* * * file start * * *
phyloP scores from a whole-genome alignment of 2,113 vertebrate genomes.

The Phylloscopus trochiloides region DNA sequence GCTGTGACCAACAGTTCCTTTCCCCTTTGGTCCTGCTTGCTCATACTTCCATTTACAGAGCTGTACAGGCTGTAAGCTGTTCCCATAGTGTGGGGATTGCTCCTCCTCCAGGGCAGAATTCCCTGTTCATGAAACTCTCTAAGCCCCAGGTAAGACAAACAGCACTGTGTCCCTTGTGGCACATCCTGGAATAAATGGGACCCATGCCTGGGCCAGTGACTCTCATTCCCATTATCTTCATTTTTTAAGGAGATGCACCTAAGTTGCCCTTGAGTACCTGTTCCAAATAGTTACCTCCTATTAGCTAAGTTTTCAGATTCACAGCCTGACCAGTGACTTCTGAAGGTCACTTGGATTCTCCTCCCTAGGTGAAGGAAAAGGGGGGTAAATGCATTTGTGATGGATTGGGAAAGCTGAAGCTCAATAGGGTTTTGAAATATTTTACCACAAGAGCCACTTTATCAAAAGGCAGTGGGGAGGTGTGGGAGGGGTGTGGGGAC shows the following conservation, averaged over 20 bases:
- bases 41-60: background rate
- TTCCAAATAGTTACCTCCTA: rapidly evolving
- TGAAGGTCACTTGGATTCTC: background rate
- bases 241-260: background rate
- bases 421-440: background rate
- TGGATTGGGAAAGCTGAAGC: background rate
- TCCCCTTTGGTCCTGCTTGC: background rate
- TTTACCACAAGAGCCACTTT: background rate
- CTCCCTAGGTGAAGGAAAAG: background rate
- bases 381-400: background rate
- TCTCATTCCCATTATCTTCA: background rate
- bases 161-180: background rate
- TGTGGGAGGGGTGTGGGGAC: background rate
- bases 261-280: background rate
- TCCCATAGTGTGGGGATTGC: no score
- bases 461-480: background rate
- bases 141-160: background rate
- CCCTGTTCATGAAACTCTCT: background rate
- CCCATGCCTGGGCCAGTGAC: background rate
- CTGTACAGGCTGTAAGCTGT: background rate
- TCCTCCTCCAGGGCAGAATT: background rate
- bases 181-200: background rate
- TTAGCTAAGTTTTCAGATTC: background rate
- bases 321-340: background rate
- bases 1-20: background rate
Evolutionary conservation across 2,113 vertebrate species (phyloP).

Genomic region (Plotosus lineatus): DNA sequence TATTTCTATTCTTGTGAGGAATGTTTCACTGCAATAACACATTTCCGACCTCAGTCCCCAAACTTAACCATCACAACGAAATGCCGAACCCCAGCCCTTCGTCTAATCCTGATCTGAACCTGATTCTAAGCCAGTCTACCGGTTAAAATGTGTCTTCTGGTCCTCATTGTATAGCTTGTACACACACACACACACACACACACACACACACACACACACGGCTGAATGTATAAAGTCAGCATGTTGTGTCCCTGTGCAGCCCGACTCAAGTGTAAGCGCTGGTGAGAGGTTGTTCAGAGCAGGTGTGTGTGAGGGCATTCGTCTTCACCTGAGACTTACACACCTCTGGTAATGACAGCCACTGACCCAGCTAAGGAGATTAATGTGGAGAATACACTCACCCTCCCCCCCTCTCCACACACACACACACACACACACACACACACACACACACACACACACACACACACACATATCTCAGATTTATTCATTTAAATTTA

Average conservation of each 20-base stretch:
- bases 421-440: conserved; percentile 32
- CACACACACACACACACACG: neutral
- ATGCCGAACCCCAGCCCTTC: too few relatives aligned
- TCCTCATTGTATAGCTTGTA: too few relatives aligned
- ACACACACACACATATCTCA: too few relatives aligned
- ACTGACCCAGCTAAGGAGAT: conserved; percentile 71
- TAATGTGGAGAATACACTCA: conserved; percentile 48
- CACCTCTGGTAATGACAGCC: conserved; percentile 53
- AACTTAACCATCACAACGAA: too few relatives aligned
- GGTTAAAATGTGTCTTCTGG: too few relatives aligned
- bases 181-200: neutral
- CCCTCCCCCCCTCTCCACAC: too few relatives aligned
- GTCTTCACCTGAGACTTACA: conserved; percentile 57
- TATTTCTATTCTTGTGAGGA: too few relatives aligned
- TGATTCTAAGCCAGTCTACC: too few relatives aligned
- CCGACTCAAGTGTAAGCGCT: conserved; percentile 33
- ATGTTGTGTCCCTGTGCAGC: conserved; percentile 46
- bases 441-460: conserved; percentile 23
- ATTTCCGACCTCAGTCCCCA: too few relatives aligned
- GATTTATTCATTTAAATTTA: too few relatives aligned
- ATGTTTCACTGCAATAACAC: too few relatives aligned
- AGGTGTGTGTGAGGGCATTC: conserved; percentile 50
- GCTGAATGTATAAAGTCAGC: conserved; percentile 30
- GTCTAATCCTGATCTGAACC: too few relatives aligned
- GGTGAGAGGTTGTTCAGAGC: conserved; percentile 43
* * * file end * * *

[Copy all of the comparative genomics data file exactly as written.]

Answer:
phyloP scores from a whole-genome alignment of 2,113 vertebrate genomes.

The Phylloscopus trochiloides region DNA sequence GCTGTGACCAACAGTTCCTTTCCCCTTTGGTCCTGCTTGCTCATACTTCCATTTACAGAGCTGTACAGGCTGTAAGCTGTTCCCATAGTGTGGGGATTGCTCCTCCTCCAGGGCAGAATTCCCTGTTCATGAAACTCTCTAAGCCCCAGGTAAGACAAACAGCACTGTGTCCCTTGTGGCACATCCTGGAATAAATGGGACCCATGCCTGGGCCAGTGACTCTCATTCCCATTATCTTCATTTTTTAAGGAGATGCACCTAAGTTGCCCTTGAGTACCTGTTCCAAATAGTTACCTCCTATTAGCTAAGTTTTCAGATTCACAGCCTGACCAGTGACTTCTGAAGGTCACTTGGATTCTCCTCCCTAGGTGAAGGAAAAGGGGGGTAAATGCATTTGTGATGGATTGGGAAAGCTGAAGCTCAATAGGGTTTTGAAATATTTTACCACAAGAGCCACTTTATCAAAAGGCAGTGGGGAGGTGTGGGAGGGGTGTGGGGAC shows the following conservation, averaged over 20 bases:
- bases 41-60: background rate
- TTCCAAATAGTTACCTCCTA: rapidly evolving
- TGAAGGTCACTTGGATTCTC: background rate
- bases 241-260: background rate
- bases 421-440: background rate
- TGGATTGGGAAAGCTGAAGC: background rate
- TCCCCTTTGGTCCTGCTTGC: background rate
- TTTACCACAAGAGCCACTTT: background rate
- CTCCCTAGGTGAAGGAAAAG: background rate
- bases 381-400: background rate
- TCTCATTCCCATTATCTTCA: background rate
- bases 161-180: background rate
- TGTGGGAGGGGTGTGGGGAC: background rate
- bases 261-280: background rate
- TCCCATAGTGTGGGGATTGC: no score
- bases 461-480: background rate
- bases 141-160: background rate
- CCCTGTTCATGAAACTCTCT: background rate
- CCCATGCCTGGGCCAGTGAC: background rate
- CTGTACAGGCTGTAAGCTGT: background rate
- TCCTCCTCCAGGGCAGAATT: background rate
- bases 181-200: background rate
- TTAGCTAAGTTTTCAGATTC: background rate
- bases 321-340: background rate
- bases 1-20: background rate
Evolutionary conservation across 2,113 vertebrate species (phyloP).

Genomic region (Plotosus lineatus): DNA sequence TATTTCTATTCTTGTGAGGAATGTTTCACTGCAATAACACATTTCCGACCTCAGTCCCCAAACTTAACCATCACAACGAAATGCCGAACCCCAGCCCTTCGTCTAATCCTGATCTGAACCTGATTCTAAGCCAGTCTACCGGTTAAAATGTGTCTTCTGGTCCTCATTGTATAGCTTGTACACACACACACACACACACACACACACACACACACACACGGCTGAATGTATAAAGTCAGCATGTTGTGTCCCTGTGCAGCCCGACTCAAGTGTAAGCGCTGGTGAGAGGTTGTTCAGAGCAGGTGTGTGTGAGGGCATTCGTCTTCACCTGAGACTTACACACCTCTGGTAATGACAGCCACTGACCCAGCTAAGGAGATTAATGTGGAGAATACACTCACCCTCCCCCCCTCTCCACACACACACACACACACACACACACACACACACACACACACACACACACACACACATATCTCAGATTTATTCATTTAAATTTA

Average conservation of each 20-base stretch:
- bases 421-440: conserved; percentile 32
- CACACACACACACACACACG: neutral
- ATGCCGAACCCCAGCCCTTC: too few relatives aligned
- TCCTCATTGTATAGCTTGTA: too few relatives aligned
- ACACACACACACATATCTCA: too few relatives aligned
- ACTGACCCAGCTAAGGAGAT: conserved; percentile 71
- TAATGTGGAGAATACACTCA: conserved; percentile 48
- CACCTCTGGTAATGACAGCC: conserved; percentile 53
- AACTTAACCATCACAACGAA: too few relatives aligned
- GGTTAAAATGTGTCTTCTGG: too few relatives aligned
- bases 181-200: neutral
- CCCTCCCCCCCTCTCCACAC: too few relatives aligned
- GTCTTCACCTGAGACTTACA: conserved; percentile 57
- TATTTCTATTCTTGTGAGGA: too few relatives aligned
- TGATTCTAAGCCAGTCTACC: too few relatives aligned
- CCGACTCAAGTGTAAGCGCT: conserved; percentile 33
- ATGTTGTGTCCCTGTGCAGC: conserved; percentile 46
- bases 441-460: conserved; percentile 23
- ATTTCCGACCTCAGTCCCCA: too few relatives aligned
- GATTTATTCATTTAAATTTA: too few relatives aligned
- ATGTTTCACTGCAATAACAC: too few relatives aligned
- AGGTGTGTGTGAGGGCATTC: conserved; percentile 50
- GCTGAATGTATAAAGTCAGC: conserved; percentile 30
- GTCTAATCCTGATCTGAACC: too few relatives aligned
- GGTGAGAGGTTGTTCAGAGC: conserved; percentile 43